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Penticton man gets 90-day jail sentence for driving from court after license suspended

The man also received a driving prohibition on top of his suspended license
Penticton’s courts, where a man drove home in 2022 after being sentenced that day for driving without a lisence. (File)

A Penticton man will see some jail time after getting caught driving away from the courthouse after receiving a driving prohibition that same day.

Troy Howarth had just received a 60-day sentence on July 25, 2022 for pleading guilty to driving without a license in 2021 when he made the decision to drive home from Penticton’s courthouse. He claimed in court that the person who had driven him and his car to the courthouse had left, and that he wanted to avoid having his vehicle towed.

On the way home from court, Howarth was stopped by police, who busted him for once again driving without a license and promptly issued him an appearance notice, unaware of his most recent sentence.

His latest guilty plea has resulted in Howarth receiving a 90-day intermittent sentence at the Okanagan Correctional Centre.

The prosecution was seeking a straight 120-day jail sentence, noting the aggravating timing of the case.

“He had literally just been sentenced for the same thing, told he could not drive, been given a driving prohibition and went out the courthouse door and promptly drove away to be stopped by police,” said Crown.

Speaking in his own defence, Howarth admitted his guilt and asked if he could serve it intermittently in order to stay employed and thus keep the residence where he and his partner live.

Crown pointed to previous intermittent sentences that Howarth had received, which were followed by further driving offences.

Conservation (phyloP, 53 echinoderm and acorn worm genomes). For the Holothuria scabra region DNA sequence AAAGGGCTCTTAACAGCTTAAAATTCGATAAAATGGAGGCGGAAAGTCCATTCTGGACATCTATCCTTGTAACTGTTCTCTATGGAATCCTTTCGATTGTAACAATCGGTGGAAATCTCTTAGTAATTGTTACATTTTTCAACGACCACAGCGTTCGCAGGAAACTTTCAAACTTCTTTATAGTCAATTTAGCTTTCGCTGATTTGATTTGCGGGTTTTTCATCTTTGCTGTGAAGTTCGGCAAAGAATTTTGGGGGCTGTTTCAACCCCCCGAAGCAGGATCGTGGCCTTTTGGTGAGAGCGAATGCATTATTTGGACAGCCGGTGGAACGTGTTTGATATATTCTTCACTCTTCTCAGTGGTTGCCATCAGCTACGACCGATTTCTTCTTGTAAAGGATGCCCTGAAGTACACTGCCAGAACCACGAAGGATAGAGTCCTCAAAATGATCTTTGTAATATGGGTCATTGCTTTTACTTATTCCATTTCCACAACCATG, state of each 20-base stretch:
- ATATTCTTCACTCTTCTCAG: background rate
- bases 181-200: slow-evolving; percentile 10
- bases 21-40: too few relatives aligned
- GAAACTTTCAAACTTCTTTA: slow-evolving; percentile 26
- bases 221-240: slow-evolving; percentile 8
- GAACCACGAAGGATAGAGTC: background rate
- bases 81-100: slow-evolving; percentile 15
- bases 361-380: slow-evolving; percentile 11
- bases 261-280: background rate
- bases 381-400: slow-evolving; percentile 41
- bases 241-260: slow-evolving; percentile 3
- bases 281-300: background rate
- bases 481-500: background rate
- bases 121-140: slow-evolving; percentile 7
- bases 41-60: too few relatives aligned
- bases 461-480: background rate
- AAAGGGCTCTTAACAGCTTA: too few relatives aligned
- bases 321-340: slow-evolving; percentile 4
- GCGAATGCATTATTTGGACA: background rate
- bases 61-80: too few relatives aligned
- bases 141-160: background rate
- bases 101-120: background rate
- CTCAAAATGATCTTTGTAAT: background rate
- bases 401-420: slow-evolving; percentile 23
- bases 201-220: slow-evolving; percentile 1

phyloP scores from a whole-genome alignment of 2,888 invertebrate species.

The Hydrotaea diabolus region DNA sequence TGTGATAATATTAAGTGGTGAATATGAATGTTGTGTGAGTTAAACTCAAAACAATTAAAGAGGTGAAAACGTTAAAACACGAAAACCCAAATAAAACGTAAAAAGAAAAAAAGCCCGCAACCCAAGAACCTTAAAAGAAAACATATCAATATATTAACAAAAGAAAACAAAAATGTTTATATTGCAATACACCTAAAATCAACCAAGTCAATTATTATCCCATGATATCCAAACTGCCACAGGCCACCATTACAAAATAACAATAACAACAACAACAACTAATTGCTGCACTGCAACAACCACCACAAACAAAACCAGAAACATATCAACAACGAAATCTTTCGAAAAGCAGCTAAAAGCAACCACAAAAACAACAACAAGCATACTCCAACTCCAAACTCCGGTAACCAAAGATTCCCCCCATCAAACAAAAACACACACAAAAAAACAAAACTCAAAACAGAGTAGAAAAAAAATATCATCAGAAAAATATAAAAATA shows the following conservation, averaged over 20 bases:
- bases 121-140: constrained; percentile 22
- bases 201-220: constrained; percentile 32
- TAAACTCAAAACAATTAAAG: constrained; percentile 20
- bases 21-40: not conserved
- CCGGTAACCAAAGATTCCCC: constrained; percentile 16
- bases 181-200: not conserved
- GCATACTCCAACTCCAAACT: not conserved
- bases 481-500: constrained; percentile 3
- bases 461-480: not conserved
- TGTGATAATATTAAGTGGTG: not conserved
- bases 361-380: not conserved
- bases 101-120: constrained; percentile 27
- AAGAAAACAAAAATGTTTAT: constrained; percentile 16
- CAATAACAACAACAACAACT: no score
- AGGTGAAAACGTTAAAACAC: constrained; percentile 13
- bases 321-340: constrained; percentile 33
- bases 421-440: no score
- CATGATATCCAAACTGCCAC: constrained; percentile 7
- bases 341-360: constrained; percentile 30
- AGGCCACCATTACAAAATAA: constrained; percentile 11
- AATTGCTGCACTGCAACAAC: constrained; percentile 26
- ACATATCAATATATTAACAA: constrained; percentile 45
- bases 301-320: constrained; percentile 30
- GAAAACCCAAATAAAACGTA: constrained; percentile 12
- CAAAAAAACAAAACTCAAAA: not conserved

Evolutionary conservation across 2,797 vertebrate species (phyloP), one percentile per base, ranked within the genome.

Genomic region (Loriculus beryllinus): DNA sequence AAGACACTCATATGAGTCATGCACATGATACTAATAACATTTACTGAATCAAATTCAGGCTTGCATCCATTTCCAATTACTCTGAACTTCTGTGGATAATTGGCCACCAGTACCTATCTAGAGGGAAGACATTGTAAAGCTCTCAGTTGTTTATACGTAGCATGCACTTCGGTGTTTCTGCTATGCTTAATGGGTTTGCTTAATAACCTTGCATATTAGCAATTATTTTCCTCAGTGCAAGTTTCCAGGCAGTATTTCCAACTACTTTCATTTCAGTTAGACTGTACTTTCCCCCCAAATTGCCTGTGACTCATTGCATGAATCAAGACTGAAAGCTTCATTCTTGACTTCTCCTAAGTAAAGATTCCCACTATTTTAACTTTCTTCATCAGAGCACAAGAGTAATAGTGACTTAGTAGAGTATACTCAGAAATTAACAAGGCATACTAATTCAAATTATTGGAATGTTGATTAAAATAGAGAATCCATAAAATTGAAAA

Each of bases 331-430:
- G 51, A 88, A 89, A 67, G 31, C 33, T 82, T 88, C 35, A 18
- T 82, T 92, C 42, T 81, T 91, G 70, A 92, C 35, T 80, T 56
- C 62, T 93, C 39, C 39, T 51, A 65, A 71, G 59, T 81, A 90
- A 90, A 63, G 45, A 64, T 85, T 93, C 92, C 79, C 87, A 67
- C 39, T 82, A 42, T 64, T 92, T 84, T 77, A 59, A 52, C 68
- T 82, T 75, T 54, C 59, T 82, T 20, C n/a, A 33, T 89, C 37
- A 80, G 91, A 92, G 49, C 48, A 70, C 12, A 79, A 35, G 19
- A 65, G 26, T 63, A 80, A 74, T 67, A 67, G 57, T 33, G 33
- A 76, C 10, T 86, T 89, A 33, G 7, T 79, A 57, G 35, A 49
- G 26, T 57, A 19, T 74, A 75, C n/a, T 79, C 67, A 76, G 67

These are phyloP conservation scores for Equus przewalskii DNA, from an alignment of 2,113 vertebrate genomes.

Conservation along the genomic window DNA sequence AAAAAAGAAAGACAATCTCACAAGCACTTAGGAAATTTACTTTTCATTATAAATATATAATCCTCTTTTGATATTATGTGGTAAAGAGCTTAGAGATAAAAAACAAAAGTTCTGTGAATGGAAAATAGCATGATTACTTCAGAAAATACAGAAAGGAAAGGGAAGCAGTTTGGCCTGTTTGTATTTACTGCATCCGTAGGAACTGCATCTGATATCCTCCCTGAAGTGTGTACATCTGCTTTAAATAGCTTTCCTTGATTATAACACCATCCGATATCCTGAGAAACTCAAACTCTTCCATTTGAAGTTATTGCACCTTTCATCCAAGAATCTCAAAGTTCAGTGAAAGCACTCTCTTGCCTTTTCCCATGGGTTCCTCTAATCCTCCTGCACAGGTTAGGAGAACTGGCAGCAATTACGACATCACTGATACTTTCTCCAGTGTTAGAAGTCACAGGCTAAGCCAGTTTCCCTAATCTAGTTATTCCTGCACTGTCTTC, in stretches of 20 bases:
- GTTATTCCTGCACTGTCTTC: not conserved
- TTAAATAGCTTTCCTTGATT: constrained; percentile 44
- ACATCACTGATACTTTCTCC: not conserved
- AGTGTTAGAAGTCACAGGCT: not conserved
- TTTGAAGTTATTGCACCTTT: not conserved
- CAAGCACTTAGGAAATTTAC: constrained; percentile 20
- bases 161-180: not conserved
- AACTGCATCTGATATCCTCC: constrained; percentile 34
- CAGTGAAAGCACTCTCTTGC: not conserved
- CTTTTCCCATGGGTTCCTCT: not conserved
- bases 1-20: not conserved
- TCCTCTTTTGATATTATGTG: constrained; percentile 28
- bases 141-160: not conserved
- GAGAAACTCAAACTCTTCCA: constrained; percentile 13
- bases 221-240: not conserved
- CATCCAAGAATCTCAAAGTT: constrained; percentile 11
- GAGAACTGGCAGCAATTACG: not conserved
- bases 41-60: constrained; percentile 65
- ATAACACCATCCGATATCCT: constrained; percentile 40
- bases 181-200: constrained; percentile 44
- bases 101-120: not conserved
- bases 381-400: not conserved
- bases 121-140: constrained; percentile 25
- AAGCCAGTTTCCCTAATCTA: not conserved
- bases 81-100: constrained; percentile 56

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Back in 2009, Howarth received an indefinite suspension of his license after being found guilty of driving while intoxicated, driving while prohibited and fleeing from police.

That was one of eight prior convictions for driving while prohibited, along with at least 10 no-driver license tickets, according to Crown.

In the end, Howarth’s plea was heard by the judge.

“This was not a situation in which the public was endangered, except of course that people who are prohibited from driving have no insurance if anything happens,” said the judge. “It seems to me a straight 90-day sentence, or 120 days, would have collateral consequences that would be more harsh than is necessary in the circumstances.”

Howarth’s sentence will begin at Okanagan Correctional Centre on Friday.

In addition to his ongoing indefinite suspension, Howarth received a further two-year driving prohibition under the Motor Vehicle Act.

Brennan Phillips

About the Author: Brennan Phillips

Brennan was raised in the Okanagan and is thankful every day that he gets to live and work in one of the most beautiful places in Canada.
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